The difference between headless and composable commerce

Consumer trends are what drives commerce innovation. So keeping up with the latest is crucial. But it's also very hard - especially if your eCommerce platform is slow to shift. 

Traditionally, eCommerce platforms are built with an integrated front-end and back-end. Meaning the functionality and customer-facing parts are tightly connected. This worked well from a performance and maintenance perspective but less so if you wanted to keep up with emerging trends. 

To solve this, merchants started to find ways to separate the front-end from the underlying services. The idea was to enable more flexibility in the customer-facing experience, becoming known as headless commerce. 

The headless approach allows merchants to build better customer experiences while retaining the same essential functions in their commerce operation. So adding a new Content Management System or constantly updating the UI suddenly becomes easy. 

Pain point resolved. Or was it?

Unless you have a truly headless setup, the underlying system still limits a decoupled front-end; you can change a lot but not everything. More fundamental changes, like changes in the business model, require more extensive work for the underlying system to support it. For example, same-day delivery and in-store returns are innovations that need platform support. With a tethered (but still headless) setup, you still rely on your platform partner to make the necessary changes - whenever they get around to it.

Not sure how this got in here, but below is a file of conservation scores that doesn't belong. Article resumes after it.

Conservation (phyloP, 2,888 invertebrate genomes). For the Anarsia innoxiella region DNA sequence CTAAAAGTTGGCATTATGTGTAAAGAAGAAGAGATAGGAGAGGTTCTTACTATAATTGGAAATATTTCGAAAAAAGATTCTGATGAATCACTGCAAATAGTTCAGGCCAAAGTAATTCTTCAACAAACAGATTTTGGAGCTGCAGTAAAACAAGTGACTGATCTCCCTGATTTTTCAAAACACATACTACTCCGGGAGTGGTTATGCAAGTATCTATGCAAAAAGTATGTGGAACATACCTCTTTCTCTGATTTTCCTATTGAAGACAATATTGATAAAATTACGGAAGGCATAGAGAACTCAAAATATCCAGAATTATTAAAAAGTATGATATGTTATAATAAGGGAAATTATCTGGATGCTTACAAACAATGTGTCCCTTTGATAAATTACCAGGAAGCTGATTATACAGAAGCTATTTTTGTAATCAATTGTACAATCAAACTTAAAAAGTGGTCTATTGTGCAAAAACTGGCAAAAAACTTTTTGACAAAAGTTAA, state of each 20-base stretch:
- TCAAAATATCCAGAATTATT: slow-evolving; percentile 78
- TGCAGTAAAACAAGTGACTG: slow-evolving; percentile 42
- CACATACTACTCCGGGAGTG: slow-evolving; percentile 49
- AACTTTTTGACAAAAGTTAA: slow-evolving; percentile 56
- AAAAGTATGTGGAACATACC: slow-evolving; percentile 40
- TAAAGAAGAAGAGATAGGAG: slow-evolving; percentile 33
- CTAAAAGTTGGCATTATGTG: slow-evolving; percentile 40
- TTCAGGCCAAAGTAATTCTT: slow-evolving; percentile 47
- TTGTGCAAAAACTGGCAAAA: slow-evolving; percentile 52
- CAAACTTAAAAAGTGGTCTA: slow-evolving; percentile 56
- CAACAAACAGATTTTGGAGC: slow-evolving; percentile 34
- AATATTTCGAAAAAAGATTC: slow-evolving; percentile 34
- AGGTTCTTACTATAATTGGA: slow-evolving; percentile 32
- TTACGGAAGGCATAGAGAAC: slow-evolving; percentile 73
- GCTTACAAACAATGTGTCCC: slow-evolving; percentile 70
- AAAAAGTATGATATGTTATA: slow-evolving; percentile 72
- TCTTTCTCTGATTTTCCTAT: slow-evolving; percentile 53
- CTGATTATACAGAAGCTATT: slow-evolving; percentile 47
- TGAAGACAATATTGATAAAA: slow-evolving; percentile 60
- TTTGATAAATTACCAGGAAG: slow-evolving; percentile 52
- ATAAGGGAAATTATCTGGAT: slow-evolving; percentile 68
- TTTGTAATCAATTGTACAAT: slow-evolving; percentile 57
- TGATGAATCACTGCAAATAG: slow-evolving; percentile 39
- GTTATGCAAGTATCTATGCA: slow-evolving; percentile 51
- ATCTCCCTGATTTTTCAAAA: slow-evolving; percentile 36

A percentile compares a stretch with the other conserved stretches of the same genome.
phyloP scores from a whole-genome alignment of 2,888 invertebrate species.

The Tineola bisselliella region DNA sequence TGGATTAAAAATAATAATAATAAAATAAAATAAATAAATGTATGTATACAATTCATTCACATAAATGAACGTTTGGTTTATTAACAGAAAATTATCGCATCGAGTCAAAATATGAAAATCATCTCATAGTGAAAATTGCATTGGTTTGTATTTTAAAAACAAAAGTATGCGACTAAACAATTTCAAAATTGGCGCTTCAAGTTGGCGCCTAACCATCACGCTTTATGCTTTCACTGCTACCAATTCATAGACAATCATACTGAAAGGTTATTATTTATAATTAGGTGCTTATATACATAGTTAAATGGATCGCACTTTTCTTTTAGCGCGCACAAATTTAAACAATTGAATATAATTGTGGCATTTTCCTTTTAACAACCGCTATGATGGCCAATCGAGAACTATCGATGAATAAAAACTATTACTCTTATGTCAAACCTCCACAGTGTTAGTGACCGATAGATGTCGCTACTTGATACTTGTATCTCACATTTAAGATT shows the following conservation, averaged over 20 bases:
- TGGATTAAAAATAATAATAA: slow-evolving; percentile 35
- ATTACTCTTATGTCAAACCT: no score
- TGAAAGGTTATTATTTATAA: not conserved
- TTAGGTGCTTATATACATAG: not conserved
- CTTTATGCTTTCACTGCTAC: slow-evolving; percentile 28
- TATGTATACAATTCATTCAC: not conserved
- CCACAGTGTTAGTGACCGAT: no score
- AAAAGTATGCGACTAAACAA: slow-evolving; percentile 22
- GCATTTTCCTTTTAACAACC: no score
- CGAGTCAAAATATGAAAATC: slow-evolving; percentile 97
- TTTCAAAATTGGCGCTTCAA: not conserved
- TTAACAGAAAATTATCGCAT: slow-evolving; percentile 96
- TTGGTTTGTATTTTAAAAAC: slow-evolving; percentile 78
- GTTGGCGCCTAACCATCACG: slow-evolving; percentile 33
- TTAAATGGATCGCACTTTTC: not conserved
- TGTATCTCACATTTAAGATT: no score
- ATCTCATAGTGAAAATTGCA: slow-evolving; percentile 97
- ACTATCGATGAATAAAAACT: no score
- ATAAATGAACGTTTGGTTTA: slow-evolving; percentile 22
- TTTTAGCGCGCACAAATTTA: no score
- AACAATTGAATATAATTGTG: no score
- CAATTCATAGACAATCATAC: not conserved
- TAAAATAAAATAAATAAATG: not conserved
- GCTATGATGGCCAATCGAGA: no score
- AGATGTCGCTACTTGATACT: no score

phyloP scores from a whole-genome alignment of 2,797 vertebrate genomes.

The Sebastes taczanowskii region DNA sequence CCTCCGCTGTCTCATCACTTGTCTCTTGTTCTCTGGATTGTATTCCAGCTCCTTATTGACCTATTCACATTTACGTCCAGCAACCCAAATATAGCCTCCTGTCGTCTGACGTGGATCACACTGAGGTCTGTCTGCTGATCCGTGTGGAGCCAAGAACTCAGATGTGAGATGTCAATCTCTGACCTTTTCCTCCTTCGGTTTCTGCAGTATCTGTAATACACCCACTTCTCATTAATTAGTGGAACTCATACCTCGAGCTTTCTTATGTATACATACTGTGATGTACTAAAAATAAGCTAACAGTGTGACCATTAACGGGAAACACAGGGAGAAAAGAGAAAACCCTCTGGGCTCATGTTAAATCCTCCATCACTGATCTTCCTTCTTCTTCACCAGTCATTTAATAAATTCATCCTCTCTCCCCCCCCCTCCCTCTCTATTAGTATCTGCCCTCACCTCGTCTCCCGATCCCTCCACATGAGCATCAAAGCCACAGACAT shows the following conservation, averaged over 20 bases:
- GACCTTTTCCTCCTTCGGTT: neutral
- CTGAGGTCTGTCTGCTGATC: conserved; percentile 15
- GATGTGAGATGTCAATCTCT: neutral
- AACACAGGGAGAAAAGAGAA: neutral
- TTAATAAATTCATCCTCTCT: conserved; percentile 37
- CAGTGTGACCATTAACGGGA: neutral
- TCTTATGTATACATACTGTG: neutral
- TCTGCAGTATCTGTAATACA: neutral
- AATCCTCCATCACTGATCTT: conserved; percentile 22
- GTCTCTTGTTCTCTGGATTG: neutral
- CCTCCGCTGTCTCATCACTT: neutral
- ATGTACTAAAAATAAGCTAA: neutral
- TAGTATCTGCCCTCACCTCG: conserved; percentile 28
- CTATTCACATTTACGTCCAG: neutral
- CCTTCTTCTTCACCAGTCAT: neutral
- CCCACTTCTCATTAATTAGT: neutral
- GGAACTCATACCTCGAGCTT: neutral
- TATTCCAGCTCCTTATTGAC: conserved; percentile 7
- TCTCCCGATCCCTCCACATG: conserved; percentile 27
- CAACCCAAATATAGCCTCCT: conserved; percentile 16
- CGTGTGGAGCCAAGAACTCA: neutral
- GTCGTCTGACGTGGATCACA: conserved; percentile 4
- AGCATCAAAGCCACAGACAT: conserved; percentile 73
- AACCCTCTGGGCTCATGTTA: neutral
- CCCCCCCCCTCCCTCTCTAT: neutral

Here's where Composable Commerce comes in. If you think about it, it's the same basic idea as headless, but for the entire ecosystem—the need to constantly iterate and innovate drives the change to a fully decoupled setup, even at the system level. As a result, all components such as ERP, WMS, and loyalty systems are separated, and you can pick (or switch) the one that suits your needs.

So what is the difference?

Headless and Composabla Commerce are often used to describe the same principle, but this is not strictly correct. Here's an illustration:

Headless vs Composable Commerce

Headless vs Composable Commerce - what's the difference?

As you can see above, a headless commerce setup is normally an integral part of a Composable Commerce ecosystem. Not the way around. It's the best of both worlds, enabling true flexibility.

A decoupled headless system is

  1. When the front-end (usually a website) is decoupled from the back-end

  2. A method for merchants to constantly improve the customer experience

  3. Still reliant on the underlying back-end system

A Composable Commerce ecosystem is

  1. A system where every component, not just the front-end, is independent of others

  2. An approach that allows merchants to innovate at their own pace, independent of platform suppliers

  3. A way for merchants to adapt to changing trends by using best-of-breed components

Headless can (and definitely should) be part of a Composable Commerce ecosystem, but as you can see, it's not the same as Composable Commerce.

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